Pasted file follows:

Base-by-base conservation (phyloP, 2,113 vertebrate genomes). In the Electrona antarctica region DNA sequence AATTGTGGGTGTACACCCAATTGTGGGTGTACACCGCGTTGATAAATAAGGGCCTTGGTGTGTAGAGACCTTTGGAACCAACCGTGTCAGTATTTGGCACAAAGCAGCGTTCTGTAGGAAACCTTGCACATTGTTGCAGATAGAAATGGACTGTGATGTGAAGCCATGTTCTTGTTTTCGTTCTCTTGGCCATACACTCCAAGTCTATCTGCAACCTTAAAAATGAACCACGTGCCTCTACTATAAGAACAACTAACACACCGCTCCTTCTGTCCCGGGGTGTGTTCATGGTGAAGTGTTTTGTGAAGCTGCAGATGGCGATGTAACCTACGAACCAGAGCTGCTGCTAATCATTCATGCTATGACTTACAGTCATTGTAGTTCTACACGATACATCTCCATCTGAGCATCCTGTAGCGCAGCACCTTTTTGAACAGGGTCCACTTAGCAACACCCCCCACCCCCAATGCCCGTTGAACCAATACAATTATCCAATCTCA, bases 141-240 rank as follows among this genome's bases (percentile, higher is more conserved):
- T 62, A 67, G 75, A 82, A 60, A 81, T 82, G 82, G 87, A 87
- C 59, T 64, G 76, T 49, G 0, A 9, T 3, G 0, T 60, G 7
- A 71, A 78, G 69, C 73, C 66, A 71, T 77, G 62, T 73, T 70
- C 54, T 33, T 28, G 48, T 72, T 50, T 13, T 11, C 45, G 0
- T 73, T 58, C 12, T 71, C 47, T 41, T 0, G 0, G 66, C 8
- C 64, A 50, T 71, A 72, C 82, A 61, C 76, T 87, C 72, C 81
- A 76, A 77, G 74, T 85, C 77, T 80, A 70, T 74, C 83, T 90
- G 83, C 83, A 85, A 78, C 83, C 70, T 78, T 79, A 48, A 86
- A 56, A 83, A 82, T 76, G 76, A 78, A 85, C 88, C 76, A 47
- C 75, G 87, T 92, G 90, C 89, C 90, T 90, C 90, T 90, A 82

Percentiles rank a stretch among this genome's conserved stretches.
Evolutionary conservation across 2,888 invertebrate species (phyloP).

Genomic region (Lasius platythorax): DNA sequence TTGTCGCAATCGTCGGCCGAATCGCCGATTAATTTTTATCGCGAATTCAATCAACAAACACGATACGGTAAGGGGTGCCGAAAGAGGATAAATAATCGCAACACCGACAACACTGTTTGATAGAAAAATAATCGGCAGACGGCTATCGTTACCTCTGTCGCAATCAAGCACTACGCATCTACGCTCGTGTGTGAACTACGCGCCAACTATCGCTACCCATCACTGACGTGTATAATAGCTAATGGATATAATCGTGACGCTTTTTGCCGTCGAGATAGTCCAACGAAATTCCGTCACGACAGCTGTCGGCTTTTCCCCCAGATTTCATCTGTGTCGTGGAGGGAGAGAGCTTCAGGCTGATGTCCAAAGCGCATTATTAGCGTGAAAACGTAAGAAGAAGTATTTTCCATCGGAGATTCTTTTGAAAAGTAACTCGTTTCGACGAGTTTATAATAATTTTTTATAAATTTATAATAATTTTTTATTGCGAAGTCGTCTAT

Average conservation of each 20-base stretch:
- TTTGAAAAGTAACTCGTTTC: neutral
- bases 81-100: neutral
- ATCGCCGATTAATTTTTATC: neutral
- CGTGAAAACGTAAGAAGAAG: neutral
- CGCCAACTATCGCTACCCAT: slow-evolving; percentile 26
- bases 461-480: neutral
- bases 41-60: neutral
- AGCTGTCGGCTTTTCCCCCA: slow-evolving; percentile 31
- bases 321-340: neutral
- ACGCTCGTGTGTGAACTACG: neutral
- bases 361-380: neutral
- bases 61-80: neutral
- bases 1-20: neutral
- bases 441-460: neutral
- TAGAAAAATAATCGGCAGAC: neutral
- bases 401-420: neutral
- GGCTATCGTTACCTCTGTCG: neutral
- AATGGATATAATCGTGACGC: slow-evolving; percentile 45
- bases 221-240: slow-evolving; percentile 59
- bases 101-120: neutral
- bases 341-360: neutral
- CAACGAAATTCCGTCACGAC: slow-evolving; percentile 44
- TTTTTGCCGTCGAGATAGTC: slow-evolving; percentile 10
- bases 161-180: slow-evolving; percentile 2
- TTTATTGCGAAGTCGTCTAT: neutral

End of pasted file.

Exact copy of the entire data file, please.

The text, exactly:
Base-by-base conservation (phyloP, 2,113 vertebrate genomes). In the Electrona antarctica region DNA sequence AATTGTGGGTGTACACCCAATTGTGGGTGTACACCGCGTTGATAAATAAGGGCCTTGGTGTGTAGAGACCTTTGGAACCAACCGTGTCAGTATTTGGCACAAAGCAGCGTTCTGTAGGAAACCTTGCACATTGTTGCAGATAGAAATGGACTGTGATGTGAAGCCATGTTCTTGTTTTCGTTCTCTTGGCCATACACTCCAAGTCTATCTGCAACCTTAAAAATGAACCACGTGCCTCTACTATAAGAACAACTAACACACCGCTCCTTCTGTCCCGGGGTGTGTTCATGGTGAAGTGTTTTGTGAAGCTGCAGATGGCGATGTAACCTACGAACCAGAGCTGCTGCTAATCATTCATGCTATGACTTACAGTCATTGTAGTTCTACACGATACATCTCCATCTGAGCATCCTGTAGCGCAGCACCTTTTTGAACAGGGTCCACTTAGCAACACCCCCCACCCCCAATGCCCGTTGAACCAATACAATTATCCAATCTCA, bases 141-240 rank as follows among this genome's bases (percentile, higher is more conserved):
- T 62, A 67, G 75, A 82, A 60, A 81, T 82, G 82, G 87, A 87
- C 59, T 64, G 76, T 49, G 0, A 9, T 3, G 0, T 60, G 7
- A 71, A 78, G 69, C 73, C 66, A 71, T 77, G 62, T 73, T 70
- C 54, T 33, T 28, G 48, T 72, T 50, T 13, T 11, C 45, G 0
- T 73, T 58, C 12, T 71, C 47, T 41, T 0, G 0, G 66, C 8
- C 64, A 50, T 71, A 72, C 82, A 61, C 76, T 87, C 72, C 81
- A 76, A 77, G 74, T 85, C 77, T 80, A 70, T 74, C 83, T 90
- G 83, C 83, A 85, A 78, C 83, C 70, T 78, T 79, A 48, A 86
- A 56, A 83, A 82, T 76, G 76, A 78, A 85, C 88, C 76, A 47
- C 75, G 87, T 92, G 90, C 89, C 90, T 90, C 90, T 90, A 82

Percentiles rank a stretch among this genome's conserved stretches.
Evolutionary conservation across 2,888 invertebrate species (phyloP).

Genomic region (Lasius platythorax): DNA sequence TTGTCGCAATCGTCGGCCGAATCGCCGATTAATTTTTATCGCGAATTCAATCAACAAACACGATACGGTAAGGGGTGCCGAAAGAGGATAAATAATCGCAACACCGACAACACTGTTTGATAGAAAAATAATCGGCAGACGGCTATCGTTACCTCTGTCGCAATCAAGCACTACGCATCTACGCTCGTGTGTGAACTACGCGCCAACTATCGCTACCCATCACTGACGTGTATAATAGCTAATGGATATAATCGTGACGCTTTTTGCCGTCGAGATAGTCCAACGAAATTCCGTCACGACAGCTGTCGGCTTTTCCCCCAGATTTCATCTGTGTCGTGGAGGGAGAGAGCTTCAGGCTGATGTCCAAAGCGCATTATTAGCGTGAAAACGTAAGAAGAAGTATTTTCCATCGGAGATTCTTTTGAAAAGTAACTCGTTTCGACGAGTTTATAATAATTTTTTATAAATTTATAATAATTTTTTATTGCGAAGTCGTCTAT

Average conservation of each 20-base stretch:
- TTTGAAAAGTAACTCGTTTC: neutral
- bases 81-100: neutral
- ATCGCCGATTAATTTTTATC: neutral
- CGTGAAAACGTAAGAAGAAG: neutral
- CGCCAACTATCGCTACCCAT: slow-evolving; percentile 26
- bases 461-480: neutral
- bases 41-60: neutral
- AGCTGTCGGCTTTTCCCCCA: slow-evolving; percentile 31
- bases 321-340: neutral
- ACGCTCGTGTGTGAACTACG: neutral
- bases 361-380: neutral
- bases 61-80: neutral
- bases 1-20: neutral
- bases 441-460: neutral
- TAGAAAAATAATCGGCAGAC: neutral
- bases 401-420: neutral
- GGCTATCGTTACCTCTGTCG: neutral
- AATGGATATAATCGTGACGC: slow-evolving; percentile 45
- bases 221-240: slow-evolving; percentile 59
- bases 101-120: neutral
- bases 341-360: neutral
- CAACGAAATTCCGTCACGAC: slow-evolving; percentile 44
- TTTTTGCCGTCGAGATAGTC: slow-evolving; percentile 10
- bases 161-180: slow-evolving; percentile 2
- TTTATTGCGAAGTCGTCTAT: neutral